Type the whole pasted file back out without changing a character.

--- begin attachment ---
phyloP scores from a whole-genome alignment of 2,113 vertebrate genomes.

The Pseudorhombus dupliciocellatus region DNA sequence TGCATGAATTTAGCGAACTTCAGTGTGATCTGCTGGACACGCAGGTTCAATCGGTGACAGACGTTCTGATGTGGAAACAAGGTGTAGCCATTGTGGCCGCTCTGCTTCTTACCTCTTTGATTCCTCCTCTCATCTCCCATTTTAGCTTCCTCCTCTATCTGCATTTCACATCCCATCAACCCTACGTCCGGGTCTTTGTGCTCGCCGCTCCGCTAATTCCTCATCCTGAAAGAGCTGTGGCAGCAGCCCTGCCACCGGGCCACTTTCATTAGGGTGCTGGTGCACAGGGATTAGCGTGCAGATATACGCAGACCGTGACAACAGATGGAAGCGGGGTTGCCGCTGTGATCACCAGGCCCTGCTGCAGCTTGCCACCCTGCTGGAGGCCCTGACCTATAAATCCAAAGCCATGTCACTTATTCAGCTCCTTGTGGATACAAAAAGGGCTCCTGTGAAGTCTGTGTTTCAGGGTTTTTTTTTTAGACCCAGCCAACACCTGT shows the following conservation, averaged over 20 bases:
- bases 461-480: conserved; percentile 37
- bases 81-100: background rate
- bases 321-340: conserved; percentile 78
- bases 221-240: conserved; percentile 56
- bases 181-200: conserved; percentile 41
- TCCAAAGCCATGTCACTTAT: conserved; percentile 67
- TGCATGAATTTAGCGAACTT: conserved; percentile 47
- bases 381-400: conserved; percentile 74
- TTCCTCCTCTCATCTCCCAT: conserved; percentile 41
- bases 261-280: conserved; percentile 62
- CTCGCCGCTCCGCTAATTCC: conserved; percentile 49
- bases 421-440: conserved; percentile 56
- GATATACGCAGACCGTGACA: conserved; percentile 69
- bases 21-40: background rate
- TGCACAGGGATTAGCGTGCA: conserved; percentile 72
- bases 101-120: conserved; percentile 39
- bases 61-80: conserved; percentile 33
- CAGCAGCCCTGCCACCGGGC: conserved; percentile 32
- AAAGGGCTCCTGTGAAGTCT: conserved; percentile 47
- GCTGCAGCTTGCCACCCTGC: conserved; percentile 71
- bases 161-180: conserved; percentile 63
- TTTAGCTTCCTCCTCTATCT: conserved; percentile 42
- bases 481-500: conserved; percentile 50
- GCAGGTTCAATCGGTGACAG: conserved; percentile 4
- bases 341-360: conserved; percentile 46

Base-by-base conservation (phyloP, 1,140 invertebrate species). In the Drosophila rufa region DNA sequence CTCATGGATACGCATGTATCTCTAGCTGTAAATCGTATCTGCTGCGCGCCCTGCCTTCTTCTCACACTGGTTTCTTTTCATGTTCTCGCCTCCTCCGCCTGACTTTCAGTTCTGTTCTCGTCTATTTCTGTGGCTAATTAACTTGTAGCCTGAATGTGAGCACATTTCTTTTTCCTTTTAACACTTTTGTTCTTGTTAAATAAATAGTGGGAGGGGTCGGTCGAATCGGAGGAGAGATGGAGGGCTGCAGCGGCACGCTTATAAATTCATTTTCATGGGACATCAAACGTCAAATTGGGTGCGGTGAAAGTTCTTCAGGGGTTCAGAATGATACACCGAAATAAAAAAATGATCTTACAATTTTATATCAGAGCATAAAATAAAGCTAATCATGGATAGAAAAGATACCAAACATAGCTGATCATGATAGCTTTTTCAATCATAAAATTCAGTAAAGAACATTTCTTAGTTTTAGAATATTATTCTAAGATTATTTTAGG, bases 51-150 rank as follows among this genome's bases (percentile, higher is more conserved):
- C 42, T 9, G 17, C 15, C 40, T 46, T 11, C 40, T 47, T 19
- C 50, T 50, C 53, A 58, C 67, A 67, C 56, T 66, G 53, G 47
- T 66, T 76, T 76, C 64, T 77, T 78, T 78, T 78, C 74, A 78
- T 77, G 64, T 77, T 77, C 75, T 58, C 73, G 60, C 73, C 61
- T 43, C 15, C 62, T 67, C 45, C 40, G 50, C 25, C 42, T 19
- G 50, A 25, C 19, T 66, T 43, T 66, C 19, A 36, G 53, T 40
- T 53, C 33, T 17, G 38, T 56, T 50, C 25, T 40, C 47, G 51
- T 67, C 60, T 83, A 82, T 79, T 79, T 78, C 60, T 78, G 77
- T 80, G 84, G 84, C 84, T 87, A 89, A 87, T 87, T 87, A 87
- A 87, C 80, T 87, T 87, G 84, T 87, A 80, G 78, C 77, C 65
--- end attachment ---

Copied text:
phyloP scores from a whole-genome alignment of 2,113 vertebrate genomes.

The Pseudorhombus dupliciocellatus region DNA sequence TGCATGAATTTAGCGAACTTCAGTGTGATCTGCTGGACACGCAGGTTCAATCGGTGACAGACGTTCTGATGTGGAAACAAGGTGTAGCCATTGTGGCCGCTCTGCTTCTTACCTCTTTGATTCCTCCTCTCATCTCCCATTTTAGCTTCCTCCTCTATCTGCATTTCACATCCCATCAACCCTACGTCCGGGTCTTTGTGCTCGCCGCTCCGCTAATTCCTCATCCTGAAAGAGCTGTGGCAGCAGCCCTGCCACCGGGCCACTTTCATTAGGGTGCTGGTGCACAGGGATTAGCGTGCAGATATACGCAGACCGTGACAACAGATGGAAGCGGGGTTGCCGCTGTGATCACCAGGCCCTGCTGCAGCTTGCCACCCTGCTGGAGGCCCTGACCTATAAATCCAAAGCCATGTCACTTATTCAGCTCCTTGTGGATACAAAAAGGGCTCCTGTGAAGTCTGTGTTTCAGGGTTTTTTTTTTAGACCCAGCCAACACCTGT shows the following conservation, averaged over 20 bases:
- bases 461-480: conserved; percentile 37
- bases 81-100: background rate
- bases 321-340: conserved; percentile 78
- bases 221-240: conserved; percentile 56
- bases 181-200: conserved; percentile 41
- TCCAAAGCCATGTCACTTAT: conserved; percentile 67
- TGCATGAATTTAGCGAACTT: conserved; percentile 47
- bases 381-400: conserved; percentile 74
- TTCCTCCTCTCATCTCCCAT: conserved; percentile 41
- bases 261-280: conserved; percentile 62
- CTCGCCGCTCCGCTAATTCC: conserved; percentile 49
- bases 421-440: conserved; percentile 56
- GATATACGCAGACCGTGACA: conserved; percentile 69
- bases 21-40: background rate
- TGCACAGGGATTAGCGTGCA: conserved; percentile 72
- bases 101-120: conserved; percentile 39
- bases 61-80: conserved; percentile 33
- CAGCAGCCCTGCCACCGGGC: conserved; percentile 32
- AAAGGGCTCCTGTGAAGTCT: conserved; percentile 47
- GCTGCAGCTTGCCACCCTGC: conserved; percentile 71
- bases 161-180: conserved; percentile 63
- TTTAGCTTCCTCCTCTATCT: conserved; percentile 42
- bases 481-500: conserved; percentile 50
- GCAGGTTCAATCGGTGACAG: conserved; percentile 4
- bases 341-360: conserved; percentile 46

Base-by-base conservation (phyloP, 1,140 invertebrate species). In the Drosophila rufa region DNA sequence CTCATGGATACGCATGTATCTCTAGCTGTAAATCGTATCTGCTGCGCGCCCTGCCTTCTTCTCACACTGGTTTCTTTTCATGTTCTCGCCTCCTCCGCCTGACTTTCAGTTCTGTTCTCGTCTATTTCTGTGGCTAATTAACTTGTAGCCTGAATGTGAGCACATTTCTTTTTCCTTTTAACACTTTTGTTCTTGTTAAATAAATAGTGGGAGGGGTCGGTCGAATCGGAGGAGAGATGGAGGGCTGCAGCGGCACGCTTATAAATTCATTTTCATGGGACATCAAACGTCAAATTGGGTGCGGTGAAAGTTCTTCAGGGGTTCAGAATGATACACCGAAATAAAAAAATGATCTTACAATTTTATATCAGAGCATAAAATAAAGCTAATCATGGATAGAAAAGATACCAAACATAGCTGATCATGATAGCTTTTTCAATCATAAAATTCAGTAAAGAACATTTCTTAGTTTTAGAATATTATTCTAAGATTATTTTAGG, bases 51-150 rank as follows among this genome's bases (percentile, higher is more conserved):
- C 42, T 9, G 17, C 15, C 40, T 46, T 11, C 40, T 47, T 19
- C 50, T 50, C 53, A 58, C 67, A 67, C 56, T 66, G 53, G 47
- T 66, T 76, T 76, C 64, T 77, T 78, T 78, T 78, C 74, A 78
- T 77, G 64, T 77, T 77, C 75, T 58, C 73, G 60, C 73, C 61
- T 43, C 15, C 62, T 67, C 45, C 40, G 50, C 25, C 42, T 19
- G 50, A 25, C 19, T 66, T 43, T 66, C 19, A 36, G 53, T 40
- T 53, C 33, T 17, G 38, T 56, T 50, C 25, T 40, C 47, G 51
- T 67, C 60, T 83, A 82, T 79, T 79, T 78, C 60, T 78, G 77
- T 80, G 84, G 84, C 84, T 87, A 89, A 87, T 87, T 87, A 87
- A 87, C 80, T 87, T 87, G 84, T 87, A 80, G 78, C 77, C 65